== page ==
Bruce Newcomb, Robert Geddes, and all the members and staff of the Senate and House of Representatives of the Idaho Legislature during its 2004 session
US DVD: Jan 2009
If Ken Burns can be likened to PBS’ manic tour guide of America’s greatest moments, then Frederick Wiseman serves as its resident archeologist, quietly measuring the country’s smoldering political unconscious that courses within the non-descript facades of its institutional structures. Burns’ most popular films tend to celebrate American diversity in a superficial, if not by now rote manner, usually along the narrative lines that: there was once was anti-black racism within the United States, but baseball, World War II, the Civil War, jazz, or what-have-you allowed us to breach the racial divide and construct a brighter-and-kinder nation of tomorrow.
As Burns’ popularity has grown, so too has his films’ patriotic bombast as they become increasingly unmoored from measured historical reflection in the name of a faux-populism. The War is a case in point where not one historian is to be interviewed throughout its 15 trudging hours, and Japanese-American accounts were included only after various protest groups guilted Burns into acknowledging that this perspective has been all-too-often shelved.
Wiseman, on the other hand, has steadily continued making films in a direct cinema vein ever since the release of Titicut Follies in 1967. Before becoming a filmmaker, Wiseman taught law at Boston and Brandeis Universities. The idea for Titicut Follies arose from his frequent class trips to the local psychiatric asylum in Bridgewater, Massachusetts, believing that his students should become acquainted with the institution where they, as prosecutors and judges, would be sending some defendants. Appalled by its conditions and the treatment of its inmates, Wiseman chronicled on celluloid how the United States disposed of its least fortunate and most vulnerable members of society. With this first film, Wiseman initiated his 42-year long career in exploring “how institutions reflect the larger cultural hues”.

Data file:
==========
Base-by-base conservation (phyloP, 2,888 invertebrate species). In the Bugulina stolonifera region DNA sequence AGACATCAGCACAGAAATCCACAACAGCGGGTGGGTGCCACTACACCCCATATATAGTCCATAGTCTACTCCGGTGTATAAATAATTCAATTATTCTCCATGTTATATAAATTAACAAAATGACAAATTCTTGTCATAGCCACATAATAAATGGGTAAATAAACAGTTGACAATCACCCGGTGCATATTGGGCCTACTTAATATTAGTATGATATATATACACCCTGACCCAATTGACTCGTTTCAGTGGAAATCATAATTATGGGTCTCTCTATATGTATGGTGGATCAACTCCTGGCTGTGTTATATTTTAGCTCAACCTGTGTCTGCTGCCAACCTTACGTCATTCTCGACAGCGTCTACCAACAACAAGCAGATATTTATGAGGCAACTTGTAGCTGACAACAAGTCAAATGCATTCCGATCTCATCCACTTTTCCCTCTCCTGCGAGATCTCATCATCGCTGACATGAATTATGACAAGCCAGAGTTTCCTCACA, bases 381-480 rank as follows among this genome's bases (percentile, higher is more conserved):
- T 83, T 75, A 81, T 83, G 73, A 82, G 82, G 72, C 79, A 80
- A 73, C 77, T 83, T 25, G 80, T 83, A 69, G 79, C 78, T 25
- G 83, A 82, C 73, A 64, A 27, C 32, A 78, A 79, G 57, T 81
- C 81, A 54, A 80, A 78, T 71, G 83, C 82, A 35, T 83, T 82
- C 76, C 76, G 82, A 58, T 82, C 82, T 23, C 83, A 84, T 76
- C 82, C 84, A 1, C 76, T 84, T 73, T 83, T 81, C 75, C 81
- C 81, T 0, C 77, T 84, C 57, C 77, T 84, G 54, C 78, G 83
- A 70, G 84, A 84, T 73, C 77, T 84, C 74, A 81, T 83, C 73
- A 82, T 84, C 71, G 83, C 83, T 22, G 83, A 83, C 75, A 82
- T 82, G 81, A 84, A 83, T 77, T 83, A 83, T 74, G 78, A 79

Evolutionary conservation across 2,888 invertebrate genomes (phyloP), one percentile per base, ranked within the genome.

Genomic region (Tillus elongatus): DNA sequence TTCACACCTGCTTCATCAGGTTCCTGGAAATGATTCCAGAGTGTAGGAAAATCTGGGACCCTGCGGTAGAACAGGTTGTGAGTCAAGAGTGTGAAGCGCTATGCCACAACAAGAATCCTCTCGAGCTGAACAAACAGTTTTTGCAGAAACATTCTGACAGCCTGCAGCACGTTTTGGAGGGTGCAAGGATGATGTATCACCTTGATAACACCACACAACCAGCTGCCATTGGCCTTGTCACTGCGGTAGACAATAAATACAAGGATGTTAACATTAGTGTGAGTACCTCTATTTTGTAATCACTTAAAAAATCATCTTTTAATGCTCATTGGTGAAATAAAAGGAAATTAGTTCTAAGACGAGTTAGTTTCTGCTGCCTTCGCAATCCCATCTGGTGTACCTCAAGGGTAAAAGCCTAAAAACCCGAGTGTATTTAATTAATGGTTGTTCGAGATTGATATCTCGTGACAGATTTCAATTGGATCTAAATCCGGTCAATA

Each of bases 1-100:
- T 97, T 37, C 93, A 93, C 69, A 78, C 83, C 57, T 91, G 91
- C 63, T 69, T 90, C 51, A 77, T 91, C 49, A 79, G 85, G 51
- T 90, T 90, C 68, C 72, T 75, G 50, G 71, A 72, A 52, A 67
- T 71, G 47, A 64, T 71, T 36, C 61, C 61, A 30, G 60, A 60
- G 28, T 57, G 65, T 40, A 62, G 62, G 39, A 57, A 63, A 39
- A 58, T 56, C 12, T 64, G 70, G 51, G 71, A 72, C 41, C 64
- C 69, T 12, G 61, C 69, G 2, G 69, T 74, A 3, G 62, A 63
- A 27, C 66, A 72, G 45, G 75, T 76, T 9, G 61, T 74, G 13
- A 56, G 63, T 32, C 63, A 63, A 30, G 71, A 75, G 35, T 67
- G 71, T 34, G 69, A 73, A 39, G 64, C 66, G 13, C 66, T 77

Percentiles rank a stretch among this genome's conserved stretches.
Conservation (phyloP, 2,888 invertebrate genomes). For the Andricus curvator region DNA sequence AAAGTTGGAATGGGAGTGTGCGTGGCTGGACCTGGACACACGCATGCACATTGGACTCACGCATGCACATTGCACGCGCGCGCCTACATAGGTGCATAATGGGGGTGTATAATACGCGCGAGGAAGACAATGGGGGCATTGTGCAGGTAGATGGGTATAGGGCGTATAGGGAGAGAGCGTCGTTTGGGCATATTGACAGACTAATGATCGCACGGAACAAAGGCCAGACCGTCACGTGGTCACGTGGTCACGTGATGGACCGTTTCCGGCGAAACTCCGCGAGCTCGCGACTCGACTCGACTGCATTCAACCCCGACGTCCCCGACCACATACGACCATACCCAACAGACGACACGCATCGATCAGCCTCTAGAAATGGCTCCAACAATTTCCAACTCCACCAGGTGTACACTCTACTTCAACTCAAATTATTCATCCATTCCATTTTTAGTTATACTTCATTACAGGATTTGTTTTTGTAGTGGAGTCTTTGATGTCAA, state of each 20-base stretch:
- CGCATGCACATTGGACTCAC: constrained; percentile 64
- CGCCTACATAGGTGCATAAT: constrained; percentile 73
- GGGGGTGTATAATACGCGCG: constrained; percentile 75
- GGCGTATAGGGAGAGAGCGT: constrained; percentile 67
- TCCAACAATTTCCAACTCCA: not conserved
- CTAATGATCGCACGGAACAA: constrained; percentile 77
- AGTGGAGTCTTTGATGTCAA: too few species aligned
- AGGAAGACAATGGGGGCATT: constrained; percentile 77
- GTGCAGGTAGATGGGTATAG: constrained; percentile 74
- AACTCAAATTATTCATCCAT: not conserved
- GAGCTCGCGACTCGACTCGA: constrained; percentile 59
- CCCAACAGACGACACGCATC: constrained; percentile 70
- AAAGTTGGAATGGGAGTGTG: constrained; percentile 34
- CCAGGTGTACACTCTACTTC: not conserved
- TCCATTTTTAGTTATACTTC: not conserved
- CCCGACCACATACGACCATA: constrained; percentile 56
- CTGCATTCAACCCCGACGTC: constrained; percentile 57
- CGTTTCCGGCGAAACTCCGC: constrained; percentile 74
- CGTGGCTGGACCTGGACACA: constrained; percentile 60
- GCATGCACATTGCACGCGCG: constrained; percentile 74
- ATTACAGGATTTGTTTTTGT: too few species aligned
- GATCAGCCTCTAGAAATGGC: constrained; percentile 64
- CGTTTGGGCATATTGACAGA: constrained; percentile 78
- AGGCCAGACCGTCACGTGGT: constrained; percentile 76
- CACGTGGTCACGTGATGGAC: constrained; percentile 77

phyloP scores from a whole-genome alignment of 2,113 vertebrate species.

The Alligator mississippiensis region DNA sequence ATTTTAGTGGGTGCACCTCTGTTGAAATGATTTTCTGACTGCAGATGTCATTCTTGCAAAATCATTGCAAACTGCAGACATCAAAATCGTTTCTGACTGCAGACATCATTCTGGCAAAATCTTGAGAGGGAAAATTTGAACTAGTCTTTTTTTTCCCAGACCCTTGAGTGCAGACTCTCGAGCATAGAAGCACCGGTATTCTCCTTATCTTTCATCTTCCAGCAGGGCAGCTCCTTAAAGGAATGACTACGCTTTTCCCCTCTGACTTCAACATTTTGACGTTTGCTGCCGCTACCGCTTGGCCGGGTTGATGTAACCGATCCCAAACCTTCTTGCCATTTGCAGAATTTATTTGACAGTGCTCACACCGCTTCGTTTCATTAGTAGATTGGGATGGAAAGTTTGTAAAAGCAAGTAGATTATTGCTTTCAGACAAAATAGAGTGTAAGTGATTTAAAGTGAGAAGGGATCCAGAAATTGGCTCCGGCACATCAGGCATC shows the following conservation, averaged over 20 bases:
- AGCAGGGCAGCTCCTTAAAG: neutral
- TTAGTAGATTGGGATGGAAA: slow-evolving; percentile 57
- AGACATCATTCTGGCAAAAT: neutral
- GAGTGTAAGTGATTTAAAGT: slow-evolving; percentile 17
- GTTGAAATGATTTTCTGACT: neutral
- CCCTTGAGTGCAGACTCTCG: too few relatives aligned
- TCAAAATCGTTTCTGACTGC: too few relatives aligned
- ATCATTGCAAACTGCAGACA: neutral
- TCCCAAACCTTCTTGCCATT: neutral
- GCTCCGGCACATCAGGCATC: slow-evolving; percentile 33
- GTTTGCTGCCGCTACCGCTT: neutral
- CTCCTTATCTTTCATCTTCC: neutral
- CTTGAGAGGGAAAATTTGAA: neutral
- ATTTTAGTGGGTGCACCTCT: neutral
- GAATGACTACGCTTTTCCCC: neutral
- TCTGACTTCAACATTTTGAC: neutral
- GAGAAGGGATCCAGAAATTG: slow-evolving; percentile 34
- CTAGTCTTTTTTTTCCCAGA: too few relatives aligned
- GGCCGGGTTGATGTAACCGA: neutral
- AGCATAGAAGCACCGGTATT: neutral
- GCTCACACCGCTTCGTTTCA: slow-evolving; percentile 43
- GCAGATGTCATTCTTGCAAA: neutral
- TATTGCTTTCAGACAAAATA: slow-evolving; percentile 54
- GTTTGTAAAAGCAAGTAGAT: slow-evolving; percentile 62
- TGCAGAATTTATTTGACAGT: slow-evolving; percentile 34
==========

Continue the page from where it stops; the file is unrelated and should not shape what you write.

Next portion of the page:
In many ways, Burns’ and Wiseman’s careers serve as indexes of the transformations that Public television and documentary cinema have undergone throughout the last 40 years. Wiseman’s style was birthed from the radical innovations of the direct cinema movements of the ‘60s. Employing critical montage, rejecting voice-over and narrative contextualization as well as musical accompaniment, Wiseman forced viewers to navigate unaided through the intricate mosaic structure of his films. With increasing experience, the length and complexity of his films augmented, perhaps crescendoing in 1997 with Public Housing.